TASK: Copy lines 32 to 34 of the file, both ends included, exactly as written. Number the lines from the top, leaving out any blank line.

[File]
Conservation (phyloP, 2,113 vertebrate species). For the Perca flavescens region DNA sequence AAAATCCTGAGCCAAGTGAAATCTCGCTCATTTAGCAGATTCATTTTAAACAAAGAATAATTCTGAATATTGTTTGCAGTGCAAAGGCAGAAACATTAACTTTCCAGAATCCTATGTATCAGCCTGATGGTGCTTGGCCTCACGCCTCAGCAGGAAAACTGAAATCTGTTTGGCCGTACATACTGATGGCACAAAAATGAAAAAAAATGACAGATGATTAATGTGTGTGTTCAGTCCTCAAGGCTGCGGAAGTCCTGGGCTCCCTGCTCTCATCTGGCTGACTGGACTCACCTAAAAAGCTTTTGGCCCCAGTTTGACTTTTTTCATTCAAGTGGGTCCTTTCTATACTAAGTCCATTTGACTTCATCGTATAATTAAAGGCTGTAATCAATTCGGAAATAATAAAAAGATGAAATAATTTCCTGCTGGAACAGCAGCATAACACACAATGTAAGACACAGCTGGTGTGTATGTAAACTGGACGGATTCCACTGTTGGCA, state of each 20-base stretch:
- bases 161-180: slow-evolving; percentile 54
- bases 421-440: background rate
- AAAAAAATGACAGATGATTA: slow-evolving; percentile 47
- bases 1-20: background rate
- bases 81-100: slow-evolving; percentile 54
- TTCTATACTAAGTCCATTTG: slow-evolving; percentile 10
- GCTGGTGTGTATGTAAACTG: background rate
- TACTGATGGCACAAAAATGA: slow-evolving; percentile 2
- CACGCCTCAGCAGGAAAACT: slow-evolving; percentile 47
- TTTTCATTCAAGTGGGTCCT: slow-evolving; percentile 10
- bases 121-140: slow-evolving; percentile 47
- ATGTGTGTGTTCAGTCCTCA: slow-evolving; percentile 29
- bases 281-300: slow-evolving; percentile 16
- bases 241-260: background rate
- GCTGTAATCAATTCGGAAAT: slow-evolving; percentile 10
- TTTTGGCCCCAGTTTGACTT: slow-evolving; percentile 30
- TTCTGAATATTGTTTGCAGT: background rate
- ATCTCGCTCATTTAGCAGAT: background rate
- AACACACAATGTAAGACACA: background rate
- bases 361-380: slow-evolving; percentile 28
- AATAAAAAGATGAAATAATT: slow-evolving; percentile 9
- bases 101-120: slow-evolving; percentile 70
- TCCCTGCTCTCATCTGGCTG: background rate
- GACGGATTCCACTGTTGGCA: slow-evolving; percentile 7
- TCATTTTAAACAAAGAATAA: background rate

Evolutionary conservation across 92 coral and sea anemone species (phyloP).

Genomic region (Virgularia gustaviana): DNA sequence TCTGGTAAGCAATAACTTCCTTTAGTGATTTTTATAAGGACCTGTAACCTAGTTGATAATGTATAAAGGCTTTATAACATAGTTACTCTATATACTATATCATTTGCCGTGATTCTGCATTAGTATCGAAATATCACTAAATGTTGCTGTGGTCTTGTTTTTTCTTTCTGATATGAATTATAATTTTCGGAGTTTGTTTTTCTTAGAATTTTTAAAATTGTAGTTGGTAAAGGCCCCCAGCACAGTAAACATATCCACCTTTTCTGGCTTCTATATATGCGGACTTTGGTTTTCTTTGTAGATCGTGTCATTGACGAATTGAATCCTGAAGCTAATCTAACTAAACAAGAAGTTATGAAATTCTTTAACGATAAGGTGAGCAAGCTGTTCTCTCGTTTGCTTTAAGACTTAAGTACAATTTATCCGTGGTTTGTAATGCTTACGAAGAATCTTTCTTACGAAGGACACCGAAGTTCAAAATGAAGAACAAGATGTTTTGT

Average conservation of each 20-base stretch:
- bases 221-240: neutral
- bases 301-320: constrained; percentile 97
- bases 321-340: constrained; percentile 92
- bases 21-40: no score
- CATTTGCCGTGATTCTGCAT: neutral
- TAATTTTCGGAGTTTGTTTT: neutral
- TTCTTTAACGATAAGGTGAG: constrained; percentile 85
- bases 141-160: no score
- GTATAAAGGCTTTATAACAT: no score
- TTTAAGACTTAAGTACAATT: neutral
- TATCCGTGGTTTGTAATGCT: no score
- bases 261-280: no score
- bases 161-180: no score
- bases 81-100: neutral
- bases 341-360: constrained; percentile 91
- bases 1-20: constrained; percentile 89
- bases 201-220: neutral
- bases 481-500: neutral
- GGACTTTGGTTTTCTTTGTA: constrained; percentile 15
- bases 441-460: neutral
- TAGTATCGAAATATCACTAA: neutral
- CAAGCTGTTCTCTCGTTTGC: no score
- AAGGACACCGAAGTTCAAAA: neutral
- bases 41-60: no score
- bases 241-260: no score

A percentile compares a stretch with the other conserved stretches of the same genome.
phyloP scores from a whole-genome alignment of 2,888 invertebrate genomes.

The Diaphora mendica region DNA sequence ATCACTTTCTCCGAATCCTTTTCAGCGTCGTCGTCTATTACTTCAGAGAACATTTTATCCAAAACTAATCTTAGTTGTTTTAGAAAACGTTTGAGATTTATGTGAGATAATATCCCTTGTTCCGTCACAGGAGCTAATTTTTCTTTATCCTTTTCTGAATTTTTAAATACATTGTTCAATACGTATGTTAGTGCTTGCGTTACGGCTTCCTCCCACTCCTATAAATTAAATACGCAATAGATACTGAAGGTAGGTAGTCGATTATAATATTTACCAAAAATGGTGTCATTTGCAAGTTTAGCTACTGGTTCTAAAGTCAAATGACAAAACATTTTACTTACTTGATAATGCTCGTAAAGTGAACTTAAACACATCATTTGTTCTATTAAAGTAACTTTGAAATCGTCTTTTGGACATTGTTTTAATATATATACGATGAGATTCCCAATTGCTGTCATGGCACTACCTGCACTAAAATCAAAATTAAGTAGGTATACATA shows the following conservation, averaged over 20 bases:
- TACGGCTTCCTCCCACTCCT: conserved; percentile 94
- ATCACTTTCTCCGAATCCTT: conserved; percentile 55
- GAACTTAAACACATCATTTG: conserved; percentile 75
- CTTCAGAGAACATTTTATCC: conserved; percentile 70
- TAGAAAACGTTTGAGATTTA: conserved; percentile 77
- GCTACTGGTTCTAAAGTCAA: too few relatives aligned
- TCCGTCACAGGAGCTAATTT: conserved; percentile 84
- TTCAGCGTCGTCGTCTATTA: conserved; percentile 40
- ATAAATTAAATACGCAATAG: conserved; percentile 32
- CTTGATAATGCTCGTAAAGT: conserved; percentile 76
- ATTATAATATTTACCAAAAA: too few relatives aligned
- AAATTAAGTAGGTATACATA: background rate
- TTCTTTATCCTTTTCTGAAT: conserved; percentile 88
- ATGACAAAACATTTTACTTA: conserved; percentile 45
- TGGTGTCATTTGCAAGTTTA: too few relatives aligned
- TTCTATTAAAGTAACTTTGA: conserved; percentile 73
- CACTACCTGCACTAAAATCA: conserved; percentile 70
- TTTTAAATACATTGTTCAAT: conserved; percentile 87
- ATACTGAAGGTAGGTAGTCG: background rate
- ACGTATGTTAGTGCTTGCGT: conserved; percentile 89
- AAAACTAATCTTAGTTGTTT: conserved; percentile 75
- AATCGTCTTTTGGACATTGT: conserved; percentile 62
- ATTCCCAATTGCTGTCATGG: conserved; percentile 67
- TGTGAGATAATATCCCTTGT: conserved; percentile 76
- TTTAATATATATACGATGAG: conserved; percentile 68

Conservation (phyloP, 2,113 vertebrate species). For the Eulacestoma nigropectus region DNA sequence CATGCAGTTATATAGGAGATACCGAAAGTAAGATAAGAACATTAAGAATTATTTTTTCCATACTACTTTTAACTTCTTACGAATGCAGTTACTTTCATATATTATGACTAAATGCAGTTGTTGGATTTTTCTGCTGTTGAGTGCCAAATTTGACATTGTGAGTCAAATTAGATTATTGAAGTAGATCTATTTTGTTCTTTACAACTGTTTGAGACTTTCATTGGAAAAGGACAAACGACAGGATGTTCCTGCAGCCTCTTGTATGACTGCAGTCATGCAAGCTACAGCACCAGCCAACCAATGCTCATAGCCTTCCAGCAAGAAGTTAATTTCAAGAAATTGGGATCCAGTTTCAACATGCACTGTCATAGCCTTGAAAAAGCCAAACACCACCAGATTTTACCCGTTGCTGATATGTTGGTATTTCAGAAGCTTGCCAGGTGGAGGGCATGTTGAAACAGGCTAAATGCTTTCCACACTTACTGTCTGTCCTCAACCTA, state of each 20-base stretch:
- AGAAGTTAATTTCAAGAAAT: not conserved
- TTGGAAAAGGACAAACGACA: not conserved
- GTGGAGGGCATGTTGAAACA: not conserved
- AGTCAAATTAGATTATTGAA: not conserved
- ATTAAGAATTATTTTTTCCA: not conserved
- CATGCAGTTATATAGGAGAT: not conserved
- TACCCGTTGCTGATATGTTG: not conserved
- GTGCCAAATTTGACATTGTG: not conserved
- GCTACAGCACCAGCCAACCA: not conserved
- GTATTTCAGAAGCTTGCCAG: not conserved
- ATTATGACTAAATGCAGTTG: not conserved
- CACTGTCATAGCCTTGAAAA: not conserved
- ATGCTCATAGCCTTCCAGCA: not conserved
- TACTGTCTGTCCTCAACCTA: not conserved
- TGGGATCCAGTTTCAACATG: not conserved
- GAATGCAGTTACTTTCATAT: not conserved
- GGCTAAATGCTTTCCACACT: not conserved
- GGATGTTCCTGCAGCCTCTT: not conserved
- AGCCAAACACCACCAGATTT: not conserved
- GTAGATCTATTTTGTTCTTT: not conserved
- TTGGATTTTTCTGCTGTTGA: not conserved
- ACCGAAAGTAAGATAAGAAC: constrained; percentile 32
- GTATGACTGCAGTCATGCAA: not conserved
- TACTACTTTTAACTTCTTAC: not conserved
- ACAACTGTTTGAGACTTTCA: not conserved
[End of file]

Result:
- bases 321-340: constrained; percentile 92
- bases 21-40: no score
- CATTTGCCGTGATTCTGCAT: neutral